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Lewis Stark of the firm EisnerAmper discusses the import of royalty auditing and contract compliance to the licensing industry, in particular how to protect intellectual property.
April 6, 2018
Brand licensing is now a global business What is the impact on IP protection and royalty compliance?
It has made it harder, more complex, more time consuming and costly. IP owners can mitigate the risks associated with global licensing, including problematic manufacturing facilities, agent self-dealings, distribution of unapproved, inferior products and gray market goods, down-market distribution, under-reported royalties and more by actively monitoring the international marketplace and proactively auditing factories, foreign agents and foreign licensees.
Lewis Stark, partner, EisnerAmper
What is the best royalty strategy?
By undertaking some reasonable due diligence, licensors can learn how the licensee operates. Licensors should pay particular attention to how product is sourced, packaged and sold, as well as to the limitations of the licensee's accounting and royalty systems, including the common terms their customers require to sell licensed products. On the flip side, licensees should make sure the financial provisions in all agreements make sense and allow for a profitable business without circumventing any provision. Simply put, the best licensor/licensee strategies are based on common goals with clear and consistent two-way communications.
Are the days of a verbal agreement gone forever?
I believe they are gone and for good reason. IP owners understand the value of their trademarks and brands, and licensees have to make substantial commitments. With so much at stake, both parties should understand how important it is to document their agreement. In today's world of e-communication, we advise all parties to follow up by email confirming all verbal accommodations.
What should a licensor expect from a typical royalty arrangement or engagement letter?
Several expectations should be met in the agreement or engagement letter, with clarity of scope (periods and agreements to be covered) and intent being paramount. The underlying agreement should also address under which professional standard the audit is being conducted, the form of the deliverable, the fee and expense arrangement and how the auditor will assist with the settlement of the findings. Licensors should expect their concerns to be addressed by the auditor and that the auditor focuses on the licensor's goals for the audit, with the aim that their relationship with the licensee be maintained, if not enhanced.
How would you describe today's IP and royalty protections services compared to a decade ago?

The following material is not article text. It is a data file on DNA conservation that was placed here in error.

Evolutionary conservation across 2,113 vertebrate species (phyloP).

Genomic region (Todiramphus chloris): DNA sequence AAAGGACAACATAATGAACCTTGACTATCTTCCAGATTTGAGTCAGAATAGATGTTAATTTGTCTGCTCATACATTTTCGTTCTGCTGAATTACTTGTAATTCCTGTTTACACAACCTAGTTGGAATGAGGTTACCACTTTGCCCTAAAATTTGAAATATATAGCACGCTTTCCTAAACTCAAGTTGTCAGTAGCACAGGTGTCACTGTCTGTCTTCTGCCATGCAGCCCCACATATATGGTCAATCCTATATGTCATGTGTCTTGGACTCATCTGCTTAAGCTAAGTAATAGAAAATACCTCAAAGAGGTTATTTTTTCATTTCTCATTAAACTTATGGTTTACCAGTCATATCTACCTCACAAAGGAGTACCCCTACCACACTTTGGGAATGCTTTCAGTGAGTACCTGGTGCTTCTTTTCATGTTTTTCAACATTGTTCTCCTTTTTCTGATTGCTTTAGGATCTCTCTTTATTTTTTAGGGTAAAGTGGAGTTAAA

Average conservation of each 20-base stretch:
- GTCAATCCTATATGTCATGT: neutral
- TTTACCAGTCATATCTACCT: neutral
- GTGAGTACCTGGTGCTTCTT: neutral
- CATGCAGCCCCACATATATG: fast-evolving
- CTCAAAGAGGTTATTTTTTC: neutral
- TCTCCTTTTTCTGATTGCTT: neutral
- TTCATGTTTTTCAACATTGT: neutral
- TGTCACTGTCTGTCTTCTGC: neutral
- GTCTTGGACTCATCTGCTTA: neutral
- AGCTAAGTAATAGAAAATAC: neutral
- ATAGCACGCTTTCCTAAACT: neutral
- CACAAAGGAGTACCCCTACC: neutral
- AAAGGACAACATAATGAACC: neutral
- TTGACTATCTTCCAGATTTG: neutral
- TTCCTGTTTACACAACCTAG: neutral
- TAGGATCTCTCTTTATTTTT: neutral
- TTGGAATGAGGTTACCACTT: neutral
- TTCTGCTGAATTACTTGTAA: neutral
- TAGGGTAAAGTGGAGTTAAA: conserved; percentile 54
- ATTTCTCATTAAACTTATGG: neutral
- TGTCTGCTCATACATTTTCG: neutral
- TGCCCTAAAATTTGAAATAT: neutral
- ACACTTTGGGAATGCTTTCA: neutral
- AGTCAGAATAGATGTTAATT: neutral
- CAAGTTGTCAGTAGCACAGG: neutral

There is a greater emphasis on brand protection and mitigating risks. Substantially more resources and data are available to licensors today enabling them to self-police IP. Licensing and royalty systems can automatically identify issues with unpaid or underpaid minimum guarantees, sales of unapproved product, excessive deductions and more. The Internet provides a view into the marketplace, as well. There are a variety of networking groups for licensors where IP protection best practices and information on licensees is shared.
How would you describe today's IP and royalty protections services compared to a decade ago, and what do you predict for the future?
I believe license agreements will expand to include more language that focuses on brand protection, audit rights and reporting transparency, and monetary penalties for non-compliance will be added to agreements. Licensors will require more self-monitoring and self-reporting by licensees, and licensors will also require the use of licensing software and product approval solutions that are compatible with their systems. More data about products, budgets, manufacturers, markets and royalties will be transmitted electronically providing added intelligence. As e-commerce expands, the need for forensic IT auditors will increase.
Lewis Stark, partner, EisnerAmper
Stark specializes in conducting royalty, distribution and profit participation examinations, contract compliance investigations, vendor examinations, financial due diligence and litigation support. His practice encompasses trademark, brand, character and patent licensing as well as vendor, landlord and tenant compliance examinations.
Lewis leads a team of compliance professionals who represent a variety of licensors of intellectual properties such as movie studios, fashion designers, research organizations, technology and pharmaceutical companies, universities, inventors and software developers. His clients also include licensing and talent agencies, video game developers, franchisors, producers, directors, entertainers, athletes, landlords and tenants.
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